The c.344G > A: p.(Arg115His) variant in the LDLR gene has been reported in several individuals of Asian ethnicity [3, 8]. The allele frequency of the c.344G > A: p.(Arg115His) (0.029/0.0043) variant in the LDLR gene among the Japanese population was similar to that expected based on the prevalence of heterozygous FH among the Japanese population (0.002–0.005). The allele frequency of the c.344G > A: p.(Arg115His) variant in the LDLR gene is relatively high compared with that of other LDLR pathogenic variants (0.0001–0.0008) in Japanese databases. The LDLR gene is located on chromosome 19p13.1–13.3 and contains 18 exons, encoding a mature protein of 839 amino acids with a 21 amino acid signal peptide. The c.344G > A: p.(Arg115His) variant is located in the cysteine-rich, 40 amino acid repeat region of the binding domain of the LDLR, but the 115th Arg is not conserved among this region [9]. In addition, the Arg (pI = 10.76) to His (pI = 7.59) substitution does not change the positive charge of this sequence. For the c.344G > A: p.(Arg115His) variant, only one study exists; functional assay results revealed that receptor activities were 64% of normal in COS7 cells transfected with LDLR cDNA containing the c.344G > A: p.(Arg115His) variant [10]. However, the genotype-phenotype correlation of the c.344G > A:p.(Arg115His) in the LDLR gene in pedigrees has not been demonstrated. Thus, based on 2 pedigree-based genetic analyses, the c.344G > A: p.(Arg115His) variant in the LDLR gene was classified as benign according to the guidelines issued by the American College of Medical Genetics and Genomics and the Association for Molecular Pathology. Thus, examining the genotype-phenotype correlation in a pedigree is important for providing a genetic diagnosis with high accuracy.

In our cohort, we showed that unrelated patients harboring no pathogenic variants in the LDLR and PCSK9 genes comprised approximately 40% of FH patients [4]. FH may be partly explained by the accumulation of common SNPs [11]. A number of factors, including somatic genetic changes, environmental factors, and other genetic factors, might contribute to the pathogenesis and phenotypic variations observed in FH. We are currently searching for new candidate FH genes that may be responsible for FH in Family 2. Finally, in vitro functional analyses are needed to quantify the actual effect of the c.344G > A: p.(Arg115His) variant in the LDLR gene.

Conclusions

The c.344G > A: p.(Arg115His) variant in the LDLR gene was not shared by the sibling with FH in Family 1, and patients with nonFH also had the variant in Family 2. In conclusion, the c.344G > A: p.(Arg115His) variant in the LDLR gene is interpreted as benign based on pedigree-based genetic analysis.

Availability of data and materials

The data are not available because some data are being used by another study.

Abbreviations

APOB:

Apolipoprotein B

ATT:

Achilles tendon thickness

CAD:

Coronary artery disease

FH:

Familial hypercholesterolemia

HDL:

High-density lipoprotein

HDL-C:

HDL-cholesterol

LDL:

Low-density lipoprotein

LDL-C:

LDL-cholesterol

LDLR:

LDL receptor

MLPA:

Multiplex ligation-dependent probe amplification

PCSK9:

Proprotein convertase subtilisin/kexin type 9

TC:

Total cholesterol

TG:

Triglycerides

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Acknowledgments

We thank Dr. Yoshihiro Miyamoto, Mr. Suguru Yamamoto, Mr. Naotaka Ohta, Mr. Hiroaki Masuda, and Ms. Rieko Isoda for DNA analysis and Ms. Rie Oishi for clerical support.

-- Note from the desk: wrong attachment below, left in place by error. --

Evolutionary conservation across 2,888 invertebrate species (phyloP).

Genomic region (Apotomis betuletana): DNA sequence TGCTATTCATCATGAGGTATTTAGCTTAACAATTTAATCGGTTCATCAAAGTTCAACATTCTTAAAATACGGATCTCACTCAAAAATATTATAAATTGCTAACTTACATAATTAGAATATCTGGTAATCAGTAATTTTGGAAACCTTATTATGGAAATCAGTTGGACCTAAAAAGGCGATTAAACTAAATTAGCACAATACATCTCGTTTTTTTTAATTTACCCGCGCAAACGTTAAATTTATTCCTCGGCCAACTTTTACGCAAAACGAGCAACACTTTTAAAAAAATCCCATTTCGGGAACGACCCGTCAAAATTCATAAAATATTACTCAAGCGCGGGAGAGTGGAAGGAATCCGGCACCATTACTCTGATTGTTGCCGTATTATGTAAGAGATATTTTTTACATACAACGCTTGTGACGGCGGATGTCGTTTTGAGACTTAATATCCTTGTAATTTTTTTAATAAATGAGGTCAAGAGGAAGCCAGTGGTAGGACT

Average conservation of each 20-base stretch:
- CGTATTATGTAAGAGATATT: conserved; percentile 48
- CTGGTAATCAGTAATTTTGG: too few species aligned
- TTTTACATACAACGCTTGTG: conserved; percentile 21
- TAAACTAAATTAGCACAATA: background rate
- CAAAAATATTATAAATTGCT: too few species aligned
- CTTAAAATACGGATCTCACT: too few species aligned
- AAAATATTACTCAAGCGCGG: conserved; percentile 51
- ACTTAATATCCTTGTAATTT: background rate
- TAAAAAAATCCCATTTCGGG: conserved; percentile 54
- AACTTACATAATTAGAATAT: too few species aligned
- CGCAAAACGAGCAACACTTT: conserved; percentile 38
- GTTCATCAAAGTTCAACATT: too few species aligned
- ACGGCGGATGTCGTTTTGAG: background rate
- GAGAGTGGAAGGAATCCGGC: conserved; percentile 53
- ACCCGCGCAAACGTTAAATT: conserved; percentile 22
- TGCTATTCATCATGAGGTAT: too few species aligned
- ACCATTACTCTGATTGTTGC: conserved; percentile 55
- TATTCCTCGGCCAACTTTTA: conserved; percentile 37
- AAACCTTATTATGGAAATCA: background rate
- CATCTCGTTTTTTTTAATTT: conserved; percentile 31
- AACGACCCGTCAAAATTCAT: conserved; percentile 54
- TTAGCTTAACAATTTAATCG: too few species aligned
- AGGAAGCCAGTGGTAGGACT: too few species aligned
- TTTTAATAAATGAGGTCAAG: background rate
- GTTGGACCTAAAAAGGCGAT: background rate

Funding

This work was partly supported by grants from the Ministry of Health, Labor and Welfare of Japan for Clinical Research on Intractable Diseases (H26-nanji-ippan-056, H30-nanji-ippan-003), JSPS KAKENHI Grant Number JP17K08681, the Japan Agency for Medical Research and Development (16ek0210075h0001), the Intramural Research Fund (28–2-2; 29–6-11) for Cardiovascular Diseases of the National Cerebral and Cardiovascular Center, the Japan Heart Foundation & Astellas Grant for Research on Atherosclerosis Update, the Takeda Science Foundation, the Kanae Foundation for the Promotion of Medical Science, Novartis Research Grants, and The Japanese Circulation Society.

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Authors

Contributions

M.H. collected the clinical data, and M.H., M.O. and M.H-S. contributed to the interpretation of the data. A.T. performed bioinformatic analysis in whole-exome sequencing. M.H. and C. S performed the genetic analysis by Sanger sequencing. M.H. drafted the manuscript and contributed to the conception and design of the study. M.H-S. contributed to the study’s supervision. All authors gave final approval of the submitted version.

Corresponding authors

Correspondence to Mika Hori or Mariko Harada-Shiba.

Ethics declarations

Ethics approval and consent to participate

The protocol of this study was approved by the Ethics Review Committee of the National Cerebral and Cardiovascular Center (M17–56 or M24–80). Each patient provided written informed consent to participate in the study.

Consent for publication

All the participants provided written informed consent for the publication of the results of this study.

Competing interests

The authors declare that they have no competing interests.

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Hori, M., Takahashi, A., Son, C. et al. The benign c.344G > A: p.(Arg115His) variant in the LDLR gene interpreted from a pedigree-based genetic analysis of familial hypercholesterolemia. Lipids Health Dis 19, 62 (2020). https://doi.org/10.1186/s12944-020-01252-4

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Keywords

  • LDL receptor
  • Familial hypercholesterolemia
  • Variant
  • Benign
  • Annotation